A new study from the Consortium on Chicago School Research (CCSR) offers some bitter news on the city's costly teacher induction and mentoring program: It doesn't work.
CCSR concluded that the district's $3 million program has had little effect on improving teacher retention in the city's most challenging schools--though it had some impact on the its better performing schools. The report also reveals that fully one-fifth of new teachers are not even participating in what is supposed to be a mandatory program.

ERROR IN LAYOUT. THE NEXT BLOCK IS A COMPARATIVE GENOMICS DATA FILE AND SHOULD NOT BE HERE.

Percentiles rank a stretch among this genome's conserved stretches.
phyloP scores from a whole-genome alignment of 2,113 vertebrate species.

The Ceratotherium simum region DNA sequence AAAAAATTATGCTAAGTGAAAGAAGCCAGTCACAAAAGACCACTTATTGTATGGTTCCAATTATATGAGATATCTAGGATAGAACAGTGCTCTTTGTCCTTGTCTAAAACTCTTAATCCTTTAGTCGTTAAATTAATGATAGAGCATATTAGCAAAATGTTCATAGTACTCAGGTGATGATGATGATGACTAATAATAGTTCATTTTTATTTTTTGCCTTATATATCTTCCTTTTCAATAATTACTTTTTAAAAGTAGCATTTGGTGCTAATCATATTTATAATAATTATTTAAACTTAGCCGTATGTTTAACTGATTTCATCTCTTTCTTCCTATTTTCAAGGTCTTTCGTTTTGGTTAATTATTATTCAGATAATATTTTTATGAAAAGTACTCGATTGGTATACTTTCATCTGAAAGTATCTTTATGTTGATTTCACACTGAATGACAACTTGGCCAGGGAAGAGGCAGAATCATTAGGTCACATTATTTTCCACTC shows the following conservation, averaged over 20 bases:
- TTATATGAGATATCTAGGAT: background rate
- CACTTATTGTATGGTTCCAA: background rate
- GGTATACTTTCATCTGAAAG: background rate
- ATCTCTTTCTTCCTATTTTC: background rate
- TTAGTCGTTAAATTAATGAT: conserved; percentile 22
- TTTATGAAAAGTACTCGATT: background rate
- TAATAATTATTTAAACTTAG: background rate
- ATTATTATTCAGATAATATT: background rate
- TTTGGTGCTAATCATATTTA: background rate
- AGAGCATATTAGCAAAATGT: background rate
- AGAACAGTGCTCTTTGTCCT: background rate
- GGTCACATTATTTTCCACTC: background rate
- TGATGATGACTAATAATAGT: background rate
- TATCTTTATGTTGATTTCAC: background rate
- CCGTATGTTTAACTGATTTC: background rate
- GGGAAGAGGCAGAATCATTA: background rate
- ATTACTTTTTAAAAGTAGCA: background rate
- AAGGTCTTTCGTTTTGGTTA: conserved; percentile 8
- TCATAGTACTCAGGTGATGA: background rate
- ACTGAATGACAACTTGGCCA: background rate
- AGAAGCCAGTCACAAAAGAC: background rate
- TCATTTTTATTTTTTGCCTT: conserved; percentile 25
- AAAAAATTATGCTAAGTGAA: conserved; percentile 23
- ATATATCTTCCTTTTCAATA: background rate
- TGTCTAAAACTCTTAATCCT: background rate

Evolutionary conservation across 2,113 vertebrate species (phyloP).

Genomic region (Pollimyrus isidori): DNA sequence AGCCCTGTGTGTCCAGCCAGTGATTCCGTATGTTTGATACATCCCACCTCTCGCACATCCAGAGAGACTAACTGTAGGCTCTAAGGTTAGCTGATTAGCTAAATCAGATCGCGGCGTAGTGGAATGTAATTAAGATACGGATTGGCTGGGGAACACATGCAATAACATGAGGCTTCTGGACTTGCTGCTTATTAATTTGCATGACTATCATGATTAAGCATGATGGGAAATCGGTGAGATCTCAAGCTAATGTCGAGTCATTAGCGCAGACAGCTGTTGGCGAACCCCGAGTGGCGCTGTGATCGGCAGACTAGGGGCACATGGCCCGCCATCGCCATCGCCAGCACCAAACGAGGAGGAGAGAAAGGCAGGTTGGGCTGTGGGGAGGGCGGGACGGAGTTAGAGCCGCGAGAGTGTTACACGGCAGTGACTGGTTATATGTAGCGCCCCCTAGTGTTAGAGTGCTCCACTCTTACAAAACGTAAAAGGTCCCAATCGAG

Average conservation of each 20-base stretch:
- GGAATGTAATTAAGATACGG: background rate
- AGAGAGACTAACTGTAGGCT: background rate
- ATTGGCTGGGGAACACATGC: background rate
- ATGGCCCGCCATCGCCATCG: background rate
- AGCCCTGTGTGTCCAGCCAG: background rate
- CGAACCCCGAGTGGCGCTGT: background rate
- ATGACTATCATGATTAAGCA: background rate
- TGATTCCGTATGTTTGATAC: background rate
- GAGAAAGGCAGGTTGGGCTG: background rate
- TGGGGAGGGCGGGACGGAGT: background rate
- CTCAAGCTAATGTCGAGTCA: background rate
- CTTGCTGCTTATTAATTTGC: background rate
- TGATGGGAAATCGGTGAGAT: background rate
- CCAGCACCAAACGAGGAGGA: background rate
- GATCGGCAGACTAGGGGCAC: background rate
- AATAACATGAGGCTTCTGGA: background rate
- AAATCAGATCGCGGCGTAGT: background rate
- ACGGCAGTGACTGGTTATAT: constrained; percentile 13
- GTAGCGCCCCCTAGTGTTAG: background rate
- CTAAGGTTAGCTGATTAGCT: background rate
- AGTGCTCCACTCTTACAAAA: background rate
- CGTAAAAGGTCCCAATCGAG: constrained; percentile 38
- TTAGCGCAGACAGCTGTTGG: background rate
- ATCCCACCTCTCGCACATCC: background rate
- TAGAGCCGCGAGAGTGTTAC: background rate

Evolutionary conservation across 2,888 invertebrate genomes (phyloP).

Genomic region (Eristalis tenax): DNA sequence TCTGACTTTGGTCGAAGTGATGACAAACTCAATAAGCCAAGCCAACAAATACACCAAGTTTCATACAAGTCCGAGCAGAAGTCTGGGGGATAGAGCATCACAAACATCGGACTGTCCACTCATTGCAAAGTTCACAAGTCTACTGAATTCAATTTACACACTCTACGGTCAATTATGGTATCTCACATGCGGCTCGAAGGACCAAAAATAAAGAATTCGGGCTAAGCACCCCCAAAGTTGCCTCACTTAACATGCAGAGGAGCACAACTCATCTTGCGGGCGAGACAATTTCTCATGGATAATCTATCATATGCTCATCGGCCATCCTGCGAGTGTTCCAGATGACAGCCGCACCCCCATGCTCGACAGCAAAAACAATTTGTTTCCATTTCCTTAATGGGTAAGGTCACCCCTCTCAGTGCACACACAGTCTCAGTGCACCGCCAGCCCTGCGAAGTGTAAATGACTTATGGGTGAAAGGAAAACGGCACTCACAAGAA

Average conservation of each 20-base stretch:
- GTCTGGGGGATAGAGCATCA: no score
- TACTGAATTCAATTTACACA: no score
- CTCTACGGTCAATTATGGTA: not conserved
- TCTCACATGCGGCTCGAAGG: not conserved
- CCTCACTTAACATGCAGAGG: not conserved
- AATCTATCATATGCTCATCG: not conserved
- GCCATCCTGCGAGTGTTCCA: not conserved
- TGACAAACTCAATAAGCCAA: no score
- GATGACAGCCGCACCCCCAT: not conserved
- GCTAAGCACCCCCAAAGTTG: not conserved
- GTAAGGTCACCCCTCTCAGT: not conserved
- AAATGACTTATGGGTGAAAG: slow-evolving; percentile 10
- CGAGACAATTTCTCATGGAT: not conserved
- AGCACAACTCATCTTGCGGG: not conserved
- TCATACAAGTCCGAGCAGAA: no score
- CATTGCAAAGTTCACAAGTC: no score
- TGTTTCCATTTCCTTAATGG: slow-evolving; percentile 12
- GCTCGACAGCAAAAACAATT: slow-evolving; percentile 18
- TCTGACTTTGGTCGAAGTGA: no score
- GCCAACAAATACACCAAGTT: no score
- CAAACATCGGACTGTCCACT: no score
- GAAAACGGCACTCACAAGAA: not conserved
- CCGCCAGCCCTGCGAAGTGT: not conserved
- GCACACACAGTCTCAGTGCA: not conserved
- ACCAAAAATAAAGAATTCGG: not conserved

A number of states, including California and Connecticut, are directing millions of dollars towards creating higher-quality mentoring programs in an attempt to improve teacher retention. Recommendations to pour more money into teacher induction should come with a warning tag, however, and states like California and Connecticut, which both pour oodles of money into induction, need to pay particular heed. It's the schools that need the most support that are the least likely to provide the benefits of a good induction and mentoring program. No program, no matter how much it costs, can make up for the failings of poor school leadership. As NCTQ President Kate Walsh warned in a June 2004 editorial, even the most costly of induction programs may be unable to overcome the detrimental effects that the most dysfunctional schools have on new teacher retention. Walsh emphasized, "Induction, highly dependent on the quality of personnel in the school building, is least likely to work where it's needed the most."